Archive

Archive for December, 2009

SAT Math Practice – Interactive Pencasts from Rose-Hulman’s Homework Hotline

Once again Indiana and Rose-Hulman Institute of Technology have demonstrated extraordinary leadership and service – This time by providing free online SAT practice/tutoring vis-à-vis  dozens of pdfs and interactive pencasts available at www.askrose.org/students.php?section=sat_practice

Each pencast and pdf was created using a Livscribe Smartpen by a student or students with lots of tutoring experience and vetted by an amazing team led by Susan Smith, Director and Janie McNichols, Assistant Director, of the Homework Hotline provided by AskRose.org.  This award winning non-profit is funded by Lilly Endowment, Inc. and Rose-Hulman Institute of Technology.

Free math/science tutoring for K-12 students in Indiana!
If you’re lucky enough to live in Indiana and have children in grades 6-12 that need math/science tutoring then be sure to visit www.askrose.org and take advantage of the free homework hotline that Rose-Hulman offers.  In 2008 over 44,000 students took advantage of this and I’m sure the number will be much higher in 2009 which is drawing to a close as I write this.

If you’d like to learn how all this got started read more under the image below.

In early 2009 Janie McNichols stopped at CIM Technology Solutions’ booth at an educational technology conference in Indiana where she met JR Gayman (VP of CIM, someone who really understands cutting edge technology). JR asked her what she did and was interested in and Janie replied that she co-directed AskRose, Rose-Hulman’s Homework Hotline, and was looking for tools that might help with it (math in particular). JR shared with her about how the Livescribe Smartpen could be used to take notes with voice & to create and share pencasts/mathcasts online and encouraged her to contact me (I worked for JR and CIM at the time) because of my long work with mathcasts and knowledge of the Smartpen. So Janie and I met online – only once or perhaps twice and she caught onto everything I shared about it a hurry (pencasting/mathcasting with the Smartpen and/or using Jing/Camtasia Studio with graphics tablets to create/share mathcasts).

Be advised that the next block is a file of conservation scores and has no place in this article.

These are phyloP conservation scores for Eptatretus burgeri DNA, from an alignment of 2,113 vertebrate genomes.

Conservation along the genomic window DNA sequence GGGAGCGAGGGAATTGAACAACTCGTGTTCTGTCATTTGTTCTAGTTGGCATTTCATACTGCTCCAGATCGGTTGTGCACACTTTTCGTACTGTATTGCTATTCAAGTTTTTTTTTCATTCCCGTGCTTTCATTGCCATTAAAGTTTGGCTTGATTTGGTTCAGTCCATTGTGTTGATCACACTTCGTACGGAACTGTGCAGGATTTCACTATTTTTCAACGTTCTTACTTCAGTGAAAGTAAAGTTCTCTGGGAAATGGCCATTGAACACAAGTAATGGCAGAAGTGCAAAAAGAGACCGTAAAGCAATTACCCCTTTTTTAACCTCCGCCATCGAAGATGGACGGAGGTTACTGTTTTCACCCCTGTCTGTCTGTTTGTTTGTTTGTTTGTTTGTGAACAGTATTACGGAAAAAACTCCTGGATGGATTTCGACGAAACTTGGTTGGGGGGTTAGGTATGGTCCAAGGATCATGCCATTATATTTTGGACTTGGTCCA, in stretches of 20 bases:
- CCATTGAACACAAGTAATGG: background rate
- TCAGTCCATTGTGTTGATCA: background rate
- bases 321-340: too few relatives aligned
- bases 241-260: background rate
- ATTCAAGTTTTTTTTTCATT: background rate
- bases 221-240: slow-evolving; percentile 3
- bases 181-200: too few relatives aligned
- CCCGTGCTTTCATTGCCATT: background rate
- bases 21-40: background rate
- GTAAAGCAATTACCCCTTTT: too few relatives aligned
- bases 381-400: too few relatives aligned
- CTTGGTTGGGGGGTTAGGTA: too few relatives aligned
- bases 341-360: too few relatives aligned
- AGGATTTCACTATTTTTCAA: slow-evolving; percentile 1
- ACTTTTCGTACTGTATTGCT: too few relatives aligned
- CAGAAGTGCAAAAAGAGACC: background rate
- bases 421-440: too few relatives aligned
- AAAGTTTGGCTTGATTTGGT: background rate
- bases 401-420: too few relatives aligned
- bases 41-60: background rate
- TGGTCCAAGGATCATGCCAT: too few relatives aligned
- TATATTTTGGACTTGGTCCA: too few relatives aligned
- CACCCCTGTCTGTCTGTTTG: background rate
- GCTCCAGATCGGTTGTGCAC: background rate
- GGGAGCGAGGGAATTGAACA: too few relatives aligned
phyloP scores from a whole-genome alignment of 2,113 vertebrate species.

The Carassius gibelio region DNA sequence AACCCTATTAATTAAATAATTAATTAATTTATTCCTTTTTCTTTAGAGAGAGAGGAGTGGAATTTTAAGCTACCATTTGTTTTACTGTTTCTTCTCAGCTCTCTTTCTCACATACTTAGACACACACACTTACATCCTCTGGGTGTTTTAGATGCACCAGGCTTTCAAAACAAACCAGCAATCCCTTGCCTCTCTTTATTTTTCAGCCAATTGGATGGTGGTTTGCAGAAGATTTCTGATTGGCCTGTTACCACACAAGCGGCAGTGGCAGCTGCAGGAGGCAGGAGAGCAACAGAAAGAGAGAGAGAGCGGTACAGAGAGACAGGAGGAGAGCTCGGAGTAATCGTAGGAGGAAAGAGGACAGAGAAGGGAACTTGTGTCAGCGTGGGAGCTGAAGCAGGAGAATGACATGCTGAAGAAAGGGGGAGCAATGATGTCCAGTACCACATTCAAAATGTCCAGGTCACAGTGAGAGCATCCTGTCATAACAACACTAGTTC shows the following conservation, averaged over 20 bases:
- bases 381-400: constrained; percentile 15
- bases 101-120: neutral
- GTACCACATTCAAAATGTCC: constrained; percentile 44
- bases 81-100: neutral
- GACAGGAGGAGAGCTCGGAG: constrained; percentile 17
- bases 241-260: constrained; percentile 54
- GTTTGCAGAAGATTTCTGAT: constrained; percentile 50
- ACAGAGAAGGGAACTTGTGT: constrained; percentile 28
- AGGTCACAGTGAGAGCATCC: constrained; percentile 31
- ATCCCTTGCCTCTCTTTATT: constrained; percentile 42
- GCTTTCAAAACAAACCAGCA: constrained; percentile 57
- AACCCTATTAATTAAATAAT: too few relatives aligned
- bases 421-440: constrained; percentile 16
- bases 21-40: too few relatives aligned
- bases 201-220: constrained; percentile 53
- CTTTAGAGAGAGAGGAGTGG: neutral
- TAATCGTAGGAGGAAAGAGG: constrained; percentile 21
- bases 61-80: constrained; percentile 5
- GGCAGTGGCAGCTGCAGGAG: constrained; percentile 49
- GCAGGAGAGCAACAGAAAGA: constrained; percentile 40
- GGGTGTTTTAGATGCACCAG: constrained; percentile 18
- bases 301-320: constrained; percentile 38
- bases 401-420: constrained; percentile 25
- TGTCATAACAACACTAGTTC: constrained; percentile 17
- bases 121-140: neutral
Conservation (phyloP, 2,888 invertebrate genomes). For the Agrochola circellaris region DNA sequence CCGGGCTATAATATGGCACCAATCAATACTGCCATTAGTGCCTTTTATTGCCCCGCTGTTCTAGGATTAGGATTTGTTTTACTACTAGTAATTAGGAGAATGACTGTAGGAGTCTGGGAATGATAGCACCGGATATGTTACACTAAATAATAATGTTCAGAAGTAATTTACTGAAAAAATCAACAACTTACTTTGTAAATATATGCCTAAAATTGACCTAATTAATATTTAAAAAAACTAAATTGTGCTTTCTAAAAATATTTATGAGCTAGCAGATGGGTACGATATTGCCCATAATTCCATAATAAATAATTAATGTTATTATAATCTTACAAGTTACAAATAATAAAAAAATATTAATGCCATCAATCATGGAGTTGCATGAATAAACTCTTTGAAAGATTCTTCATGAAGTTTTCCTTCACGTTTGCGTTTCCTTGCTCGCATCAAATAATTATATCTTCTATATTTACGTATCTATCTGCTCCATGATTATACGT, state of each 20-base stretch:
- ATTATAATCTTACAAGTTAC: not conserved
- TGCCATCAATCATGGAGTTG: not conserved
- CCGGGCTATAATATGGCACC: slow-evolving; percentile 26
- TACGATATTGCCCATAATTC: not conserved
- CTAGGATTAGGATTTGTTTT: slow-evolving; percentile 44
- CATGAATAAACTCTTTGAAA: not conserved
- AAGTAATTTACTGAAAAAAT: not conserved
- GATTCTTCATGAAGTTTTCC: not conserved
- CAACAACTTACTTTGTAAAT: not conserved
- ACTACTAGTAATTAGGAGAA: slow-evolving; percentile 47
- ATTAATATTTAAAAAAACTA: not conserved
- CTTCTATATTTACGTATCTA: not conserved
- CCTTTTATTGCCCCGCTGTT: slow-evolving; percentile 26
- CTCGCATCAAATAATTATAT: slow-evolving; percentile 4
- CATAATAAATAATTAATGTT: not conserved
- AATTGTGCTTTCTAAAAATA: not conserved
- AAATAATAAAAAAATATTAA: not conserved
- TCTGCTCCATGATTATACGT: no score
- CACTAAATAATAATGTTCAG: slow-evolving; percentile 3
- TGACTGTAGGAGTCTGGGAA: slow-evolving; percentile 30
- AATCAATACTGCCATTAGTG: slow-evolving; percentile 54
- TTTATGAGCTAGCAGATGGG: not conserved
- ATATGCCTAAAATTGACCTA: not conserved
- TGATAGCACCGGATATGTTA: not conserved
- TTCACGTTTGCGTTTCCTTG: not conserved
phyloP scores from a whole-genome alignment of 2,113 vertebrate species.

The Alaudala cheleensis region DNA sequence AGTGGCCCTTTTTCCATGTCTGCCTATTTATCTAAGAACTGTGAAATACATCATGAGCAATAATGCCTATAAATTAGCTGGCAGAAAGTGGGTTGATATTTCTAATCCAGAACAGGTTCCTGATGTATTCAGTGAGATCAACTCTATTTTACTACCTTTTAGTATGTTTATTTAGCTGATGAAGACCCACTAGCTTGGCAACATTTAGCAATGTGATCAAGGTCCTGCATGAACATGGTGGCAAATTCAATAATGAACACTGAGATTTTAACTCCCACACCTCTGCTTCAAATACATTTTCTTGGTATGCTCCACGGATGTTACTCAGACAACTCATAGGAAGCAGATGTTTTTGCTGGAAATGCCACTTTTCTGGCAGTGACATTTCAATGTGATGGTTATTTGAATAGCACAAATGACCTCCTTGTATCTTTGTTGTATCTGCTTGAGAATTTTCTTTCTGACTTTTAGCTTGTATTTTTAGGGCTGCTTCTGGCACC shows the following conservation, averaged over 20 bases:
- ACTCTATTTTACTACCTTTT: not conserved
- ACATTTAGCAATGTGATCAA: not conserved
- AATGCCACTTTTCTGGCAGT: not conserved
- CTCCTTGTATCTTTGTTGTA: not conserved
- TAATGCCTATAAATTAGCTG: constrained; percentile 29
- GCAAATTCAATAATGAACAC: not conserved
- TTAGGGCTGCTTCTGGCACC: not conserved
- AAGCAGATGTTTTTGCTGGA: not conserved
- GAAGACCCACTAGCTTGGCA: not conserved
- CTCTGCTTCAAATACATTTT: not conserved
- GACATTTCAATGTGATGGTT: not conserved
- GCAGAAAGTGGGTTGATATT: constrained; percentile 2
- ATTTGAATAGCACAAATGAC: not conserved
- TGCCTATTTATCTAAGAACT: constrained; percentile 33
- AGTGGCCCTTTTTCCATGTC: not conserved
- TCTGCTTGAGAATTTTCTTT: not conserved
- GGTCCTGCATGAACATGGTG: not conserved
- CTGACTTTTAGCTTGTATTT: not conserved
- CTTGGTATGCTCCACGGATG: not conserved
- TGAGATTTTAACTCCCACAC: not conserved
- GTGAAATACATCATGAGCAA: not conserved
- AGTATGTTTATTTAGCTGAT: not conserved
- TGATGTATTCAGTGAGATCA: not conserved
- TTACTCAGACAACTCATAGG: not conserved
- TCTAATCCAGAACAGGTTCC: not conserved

How to quickly record without using Livescribe paper

How to quickly record with a Pulse Smartpen without using Livescribe paper

  1. With Smartpen turned off.
  2. Press and continue holding power button until Smartpen starts recording.
  3. Press power button to stop recording.

Direct link to YouTube video: http://www.youtube.com/watch?v=44IVFK2laRg




How to hide previewing of ink in pencasts

By hiding the previewing of ink viewers of pencasts get more of the experience of seeing notes as they are written and won’t see “ghosted ink” (previewing ink).

Since it’s not yet possible (as of 12/27/2009) to get custom embed code for pencasts with ink previewing turned off here’s what you have to do.  Be sure to show this to your students and/or peers to make sure they know how to do this.

I created the image using Snagit from TechSmith. I could have also tried doing this using Jing (free from TechSmith – www.jingproject.com) but it was much easier with Snagit as I needed to put 2 screen captures together along with text, arrows, and rectangles. I also needed to cut out various rectangular sections of the original images.




Recording and Sharing In-Class Observations

Dr. Andrew Van Schaack, a professor at Vanderbilt University and Senior Science Advisor to Livescribe, has written a Teaching Strategy Guide (TSG) for the Livescribe Smartpen. This guide is available through Educational Representatives along with professional development.

Livescribe has made 4 chapters of the TSG available at no cost along with videos that share the main ideas in them.  The full TSG is available along with professional development from a Livescribe Educational Representative.

Below the video is a link to the pdf version of the Teaching Strategy Guide that goes along with the video.

YouTube version of video with translatable captions (new window): http://www.youtube.com/watch?v=rRJ5Njhbi44

Screencast.com version (new window) – with link to downloadable version of video: http://www.screencast.com/t/ZWRlYzRh

Sample Teaching Strategy Guide #3:  Teacher_Guide_3_In-Class_Observations.pdf




Smartpen Technology and Revitalization of the Myaamia Language